How Focusing on Numbers Almost Ruined Reading for Me

I set a goal to read 250 books in 2021, but I ended up resenting the books I was reading.

Earlier this month I stopped using Goodreads for anything other than researching books.

This year has been hard on my reading habit. While my love of reading has never faded, I found myself no longer looking forward to reading certain books. I started reading more slowly, and the thought of reviewing and blogging started to feel like a chore.

It was my fault that this happened, and earlier this month that fact finally dawned on me.

I’m not usually a competitive person, but I am when it comes to reading. I love the thought of reading 150+ books a year. I know it’s a pointless number and I’m not competing with anyone except myself, but I got a thrill each time I upped the number of books read on Goodreads.

I realized that I was reading shorter books just to hit my goal, not because I actually wanted to read them. In fact, when I asked myself if I would read a certain book if I wasn’t counting it towards my goal, I realized that the answer was usually a solid “no.”

Due to my obsession with reading an obscene amount of books per year, I’ve also been avoiding reading things that are either hard to count or that I’m not able to count towards my Goodreads goal.

I collect issues of National Geographic and have since I was a teenager. When I was younger and my family couldn’t afford to travel, I traveled through the glossy pages of each month’s National Geographic. We couldn’t afford internet or cable growing up, so these magazines were a wonderful escape for me.

I haven’t read a single issue of National Geographic in almost two years, however, because it would slow down my reading progress to hit my reading goal. Does that sound like a dumb reason? Because it 100% is.

When I realized that I was no longer enjoying reading because I had effectively gamified it, I knew there was a simple solution. I stopped counting my reading through Goodreads, and I got rid of my yearly goal for the number of books read.

Since I’ve done that, I’ve rediscovered my love of books and am eager to get back to reviewing the books I’ve read. I no longer find myself picking up books that are short but that I have zero interest in actually reading. I’m now only reading books that interest me.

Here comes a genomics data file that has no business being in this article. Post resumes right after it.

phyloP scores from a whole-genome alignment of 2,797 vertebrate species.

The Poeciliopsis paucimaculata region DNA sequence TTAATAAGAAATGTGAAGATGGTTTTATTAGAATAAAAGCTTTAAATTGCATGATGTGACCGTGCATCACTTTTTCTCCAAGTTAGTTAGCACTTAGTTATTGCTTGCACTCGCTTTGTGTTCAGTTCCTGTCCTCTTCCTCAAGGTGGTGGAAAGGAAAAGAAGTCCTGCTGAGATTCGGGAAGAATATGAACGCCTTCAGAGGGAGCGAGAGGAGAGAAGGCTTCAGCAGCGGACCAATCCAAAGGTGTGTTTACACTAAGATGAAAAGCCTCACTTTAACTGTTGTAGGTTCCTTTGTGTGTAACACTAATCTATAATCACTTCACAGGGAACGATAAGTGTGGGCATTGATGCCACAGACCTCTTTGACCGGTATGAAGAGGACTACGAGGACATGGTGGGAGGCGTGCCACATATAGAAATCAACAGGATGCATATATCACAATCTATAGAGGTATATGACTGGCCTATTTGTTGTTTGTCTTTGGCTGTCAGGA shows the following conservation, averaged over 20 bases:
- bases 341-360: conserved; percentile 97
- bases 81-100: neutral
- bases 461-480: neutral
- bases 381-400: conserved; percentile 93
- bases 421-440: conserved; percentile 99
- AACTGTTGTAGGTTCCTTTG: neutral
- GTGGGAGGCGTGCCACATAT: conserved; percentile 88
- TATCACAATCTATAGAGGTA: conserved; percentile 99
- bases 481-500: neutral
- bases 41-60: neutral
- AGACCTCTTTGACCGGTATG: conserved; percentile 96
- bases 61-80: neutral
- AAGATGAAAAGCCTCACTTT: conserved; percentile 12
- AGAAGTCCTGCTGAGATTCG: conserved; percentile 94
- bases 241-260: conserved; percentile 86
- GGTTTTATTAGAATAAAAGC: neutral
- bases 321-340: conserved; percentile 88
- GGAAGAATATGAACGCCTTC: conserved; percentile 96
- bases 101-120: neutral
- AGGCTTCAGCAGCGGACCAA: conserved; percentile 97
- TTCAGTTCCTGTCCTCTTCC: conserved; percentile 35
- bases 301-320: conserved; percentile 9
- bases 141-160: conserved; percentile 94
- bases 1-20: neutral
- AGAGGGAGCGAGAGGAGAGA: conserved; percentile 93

While this realization wasn’t the only reason I’ve stopped spending so much time on Goodreads, it is the primary reason. There will be a future post explaining all the issues I find with Goodreads overall.

I’ve learned a lot about my habits this year, such as that Twitter is detrimental to my mental health and that having a reading goal to meet each year prompts me to enjoy reading less. I think it’s important to regularly question things that are causing you to be unhappy, and set about fixing them. In my case, it was easy, and I’m so thankful that I took steps to cut negative influences out of my life.

How does having a numerical reading goal influence your reading habits? Let’s talk about it down in the comments!

Why You Should Embrace DNF-ing Books

nicole-wolf-1298738-unsplash.jpg

I understand the desire to finish every book you start. I was one of those people for so long. I felt a sense of failure when I put down a book without finishing it, even when I disliked every moment of reading it. Sometimes, too, I would start reading a book that everybody else seemed to love, and I would push myself through it, trying to give it the benefit of the doubt, even when it was absolutely clear that it wasn’t a book for me.

My reading life became so much better and stress-free when I started DNF-ing books. I stopped holding myself to the unrealistic standard of finishing every book I started -because it is unrealistic. There are so many reasons a book might not be right for you, from writing style, to disliking the main character, or just simply not being in the mood for it.

When you add a book to your did-not-finish pile, it doesn’t always mean it’s a bad book. A lot of the time when I DNF a book, it’s for two reasons: first, I’m not meshing with the style or story; second, I’m not in the mood for it right now, although I might come back to it later.

There are millions of books to read. Here’s a hard truth: you will never finish all the books you want to read. It pains me to say such a thing, but we all know it’s true. Due to that fact, though, you should embrace the option to stop reading a book that isn’t bringing you some sort of pleasure.

Signs That You Should DNF Your Book

  • Anytime you sit down to read it, you’re already daydreaming or planning your next book to read.
  • You love to read, but every time you think about reading this particular book, you find you’d rather watch TV or play video games. You’re basically avoiding the story.
  • You can’t focus on the book. You’ve read the same page five times and still forget what you’re reading about.
  • You chose a mystery novel, but you’re really in the mood for fantasy.

There are many reasons you might DNF a book, but don’t feel shame over it! Embrace it! Life is short, so why not make time for the books that actually matter to you?


What is your opinion on DNF-ing books? What was the last book you stopped reading?